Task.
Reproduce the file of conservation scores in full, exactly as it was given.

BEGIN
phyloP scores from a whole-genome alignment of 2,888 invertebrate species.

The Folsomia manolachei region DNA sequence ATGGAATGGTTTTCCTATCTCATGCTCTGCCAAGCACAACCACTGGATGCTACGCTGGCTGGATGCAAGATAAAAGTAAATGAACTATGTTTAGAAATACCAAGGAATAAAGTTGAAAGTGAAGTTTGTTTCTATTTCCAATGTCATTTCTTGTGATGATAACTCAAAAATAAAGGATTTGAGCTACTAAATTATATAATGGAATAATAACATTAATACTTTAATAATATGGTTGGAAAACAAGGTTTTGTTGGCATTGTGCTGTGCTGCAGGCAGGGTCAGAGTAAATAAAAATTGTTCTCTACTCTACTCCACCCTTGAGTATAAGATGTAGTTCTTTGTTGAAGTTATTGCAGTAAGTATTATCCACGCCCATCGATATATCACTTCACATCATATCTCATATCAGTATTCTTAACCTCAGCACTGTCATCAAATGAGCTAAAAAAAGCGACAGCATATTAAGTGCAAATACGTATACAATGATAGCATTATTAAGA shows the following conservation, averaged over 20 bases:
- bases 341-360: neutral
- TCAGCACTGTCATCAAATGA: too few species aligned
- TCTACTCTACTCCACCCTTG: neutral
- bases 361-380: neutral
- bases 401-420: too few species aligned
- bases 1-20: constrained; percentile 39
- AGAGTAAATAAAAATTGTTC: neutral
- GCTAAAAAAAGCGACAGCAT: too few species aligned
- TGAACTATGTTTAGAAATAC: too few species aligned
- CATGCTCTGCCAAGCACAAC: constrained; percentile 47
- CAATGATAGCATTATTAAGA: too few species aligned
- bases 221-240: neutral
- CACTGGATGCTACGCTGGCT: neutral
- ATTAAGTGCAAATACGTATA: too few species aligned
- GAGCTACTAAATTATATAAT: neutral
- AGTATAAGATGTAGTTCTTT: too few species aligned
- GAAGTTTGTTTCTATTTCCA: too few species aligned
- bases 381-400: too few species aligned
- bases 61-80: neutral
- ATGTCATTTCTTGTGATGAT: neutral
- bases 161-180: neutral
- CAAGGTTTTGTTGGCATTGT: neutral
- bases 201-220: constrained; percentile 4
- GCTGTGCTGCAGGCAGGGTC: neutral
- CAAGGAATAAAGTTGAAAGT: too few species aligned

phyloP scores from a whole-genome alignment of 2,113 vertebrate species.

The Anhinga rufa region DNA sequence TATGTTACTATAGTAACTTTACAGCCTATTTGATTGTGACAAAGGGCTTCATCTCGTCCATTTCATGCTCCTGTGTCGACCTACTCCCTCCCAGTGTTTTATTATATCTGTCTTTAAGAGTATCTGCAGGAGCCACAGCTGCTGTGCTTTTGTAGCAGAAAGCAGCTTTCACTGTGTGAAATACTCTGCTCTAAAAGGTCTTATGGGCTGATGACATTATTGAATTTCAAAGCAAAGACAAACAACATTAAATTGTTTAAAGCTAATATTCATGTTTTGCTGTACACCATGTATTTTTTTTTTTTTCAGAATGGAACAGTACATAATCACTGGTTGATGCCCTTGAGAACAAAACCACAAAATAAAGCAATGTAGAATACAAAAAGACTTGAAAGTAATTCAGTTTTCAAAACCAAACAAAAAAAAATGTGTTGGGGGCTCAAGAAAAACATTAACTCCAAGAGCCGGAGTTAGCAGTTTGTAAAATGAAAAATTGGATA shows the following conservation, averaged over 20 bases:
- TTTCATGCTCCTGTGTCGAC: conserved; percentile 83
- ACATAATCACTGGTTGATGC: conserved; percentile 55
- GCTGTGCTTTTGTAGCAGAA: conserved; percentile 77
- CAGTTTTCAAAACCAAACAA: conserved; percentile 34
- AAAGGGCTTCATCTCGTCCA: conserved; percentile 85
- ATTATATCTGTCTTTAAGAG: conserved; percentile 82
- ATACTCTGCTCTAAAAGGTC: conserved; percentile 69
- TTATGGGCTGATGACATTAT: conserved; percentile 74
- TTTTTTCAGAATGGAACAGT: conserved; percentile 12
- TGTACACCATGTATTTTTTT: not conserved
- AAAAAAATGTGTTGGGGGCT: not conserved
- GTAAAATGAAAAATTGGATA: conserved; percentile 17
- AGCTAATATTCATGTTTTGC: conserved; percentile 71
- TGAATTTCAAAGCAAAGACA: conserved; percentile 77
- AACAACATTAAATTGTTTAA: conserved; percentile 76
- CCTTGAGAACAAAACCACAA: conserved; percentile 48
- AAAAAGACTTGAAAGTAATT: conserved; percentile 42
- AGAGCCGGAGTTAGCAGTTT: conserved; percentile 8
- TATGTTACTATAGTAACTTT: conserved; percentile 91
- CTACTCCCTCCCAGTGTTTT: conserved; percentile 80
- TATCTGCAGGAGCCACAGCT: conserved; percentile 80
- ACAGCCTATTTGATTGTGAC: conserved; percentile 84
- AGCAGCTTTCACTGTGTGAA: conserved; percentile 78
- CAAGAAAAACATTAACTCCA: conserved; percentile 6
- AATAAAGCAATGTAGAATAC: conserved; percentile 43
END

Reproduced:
phyloP scores from a whole-genome alignment of 2,888 invertebrate species.

The Folsomia manolachei region DNA sequence ATGGAATGGTTTTCCTATCTCATGCTCTGCCAAGCACAACCACTGGATGCTACGCTGGCTGGATGCAAGATAAAAGTAAATGAACTATGTTTAGAAATACCAAGGAATAAAGTTGAAAGTGAAGTTTGTTTCTATTTCCAATGTCATTTCTTGTGATGATAACTCAAAAATAAAGGATTTGAGCTACTAAATTATATAATGGAATAATAACATTAATACTTTAATAATATGGTTGGAAAACAAGGTTTTGTTGGCATTGTGCTGTGCTGCAGGCAGGGTCAGAGTAAATAAAAATTGTTCTCTACTCTACTCCACCCTTGAGTATAAGATGTAGTTCTTTGTTGAAGTTATTGCAGTAAGTATTATCCACGCCCATCGATATATCACTTCACATCATATCTCATATCAGTATTCTTAACCTCAGCACTGTCATCAAATGAGCTAAAAAAAGCGACAGCATATTAAGTGCAAATACGTATACAATGATAGCATTATTAAGA shows the following conservation, averaged over 20 bases:
- bases 341-360: neutral
- TCAGCACTGTCATCAAATGA: too few species aligned
- TCTACTCTACTCCACCCTTG: neutral
- bases 361-380: neutral
- bases 401-420: too few species aligned
- bases 1-20: constrained; percentile 39
- AGAGTAAATAAAAATTGTTC: neutral
- GCTAAAAAAAGCGACAGCAT: too few species aligned
- TGAACTATGTTTAGAAATAC: too few species aligned
- CATGCTCTGCCAAGCACAAC: constrained; percentile 47
- CAATGATAGCATTATTAAGA: too few species aligned
- bases 221-240: neutral
- CACTGGATGCTACGCTGGCT: neutral
- ATTAAGTGCAAATACGTATA: too few species aligned
- GAGCTACTAAATTATATAAT: neutral
- AGTATAAGATGTAGTTCTTT: too few species aligned
- GAAGTTTGTTTCTATTTCCA: too few species aligned
- bases 381-400: too few species aligned
- bases 61-80: neutral
- ATGTCATTTCTTGTGATGAT: neutral
- bases 161-180: neutral
- CAAGGTTTTGTTGGCATTGT: neutral
- bases 201-220: constrained; percentile 4
- GCTGTGCTGCAGGCAGGGTC: neutral
- CAAGGAATAAAGTTGAAAGT: too few species aligned

phyloP scores from a whole-genome alignment of 2,113 vertebrate species.

The Anhinga rufa region DNA sequence TATGTTACTATAGTAACTTTACAGCCTATTTGATTGTGACAAAGGGCTTCATCTCGTCCATTTCATGCTCCTGTGTCGACCTACTCCCTCCCAGTGTTTTATTATATCTGTCTTTAAGAGTATCTGCAGGAGCCACAGCTGCTGTGCTTTTGTAGCAGAAAGCAGCTTTCACTGTGTGAAATACTCTGCTCTAAAAGGTCTTATGGGCTGATGACATTATTGAATTTCAAAGCAAAGACAAACAACATTAAATTGTTTAAAGCTAATATTCATGTTTTGCTGTACACCATGTATTTTTTTTTTTTTCAGAATGGAACAGTACATAATCACTGGTTGATGCCCTTGAGAACAAAACCACAAAATAAAGCAATGTAGAATACAAAAAGACTTGAAAGTAATTCAGTTTTCAAAACCAAACAAAAAAAAATGTGTTGGGGGCTCAAGAAAAACATTAACTCCAAGAGCCGGAGTTAGCAGTTTGTAAAATGAAAAATTGGATA shows the following conservation, averaged over 20 bases:
- TTTCATGCTCCTGTGTCGAC: conserved; percentile 83
- ACATAATCACTGGTTGATGC: conserved; percentile 55
- GCTGTGCTTTTGTAGCAGAA: conserved; percentile 77
- CAGTTTTCAAAACCAAACAA: conserved; percentile 34
- AAAGGGCTTCATCTCGTCCA: conserved; percentile 85
- ATTATATCTGTCTTTAAGAG: conserved; percentile 82
- ATACTCTGCTCTAAAAGGTC: conserved; percentile 69
- TTATGGGCTGATGACATTAT: conserved; percentile 74
- TTTTTTCAGAATGGAACAGT: conserved; percentile 12
- TGTACACCATGTATTTTTTT: not conserved
- AAAAAAATGTGTTGGGGGCT: not conserved
- GTAAAATGAAAAATTGGATA: conserved; percentile 17
- AGCTAATATTCATGTTTTGC: conserved; percentile 71
- TGAATTTCAAAGCAAAGACA: conserved; percentile 77
- AACAACATTAAATTGTTTAA: conserved; percentile 76
- CCTTGAGAACAAAACCACAA: conserved; percentile 48
- AAAAAGACTTGAAAGTAATT: conserved; percentile 42
- AGAGCCGGAGTTAGCAGTTT: conserved; percentile 8
- TATGTTACTATAGTAACTTT: conserved; percentile 91
- CTACTCCCTCCCAGTGTTTT: conserved; percentile 80
- TATCTGCAGGAGCCACAGCT: conserved; percentile 80
- ACAGCCTATTTGATTGTGAC: conserved; percentile 84
- AGCAGCTTTCACTGTGTGAA: conserved; percentile 78
- CAAGAAAAACATTAACTCCA: conserved; percentile 6
- AATAAAGCAATGTAGAATAC: conserved; percentile 43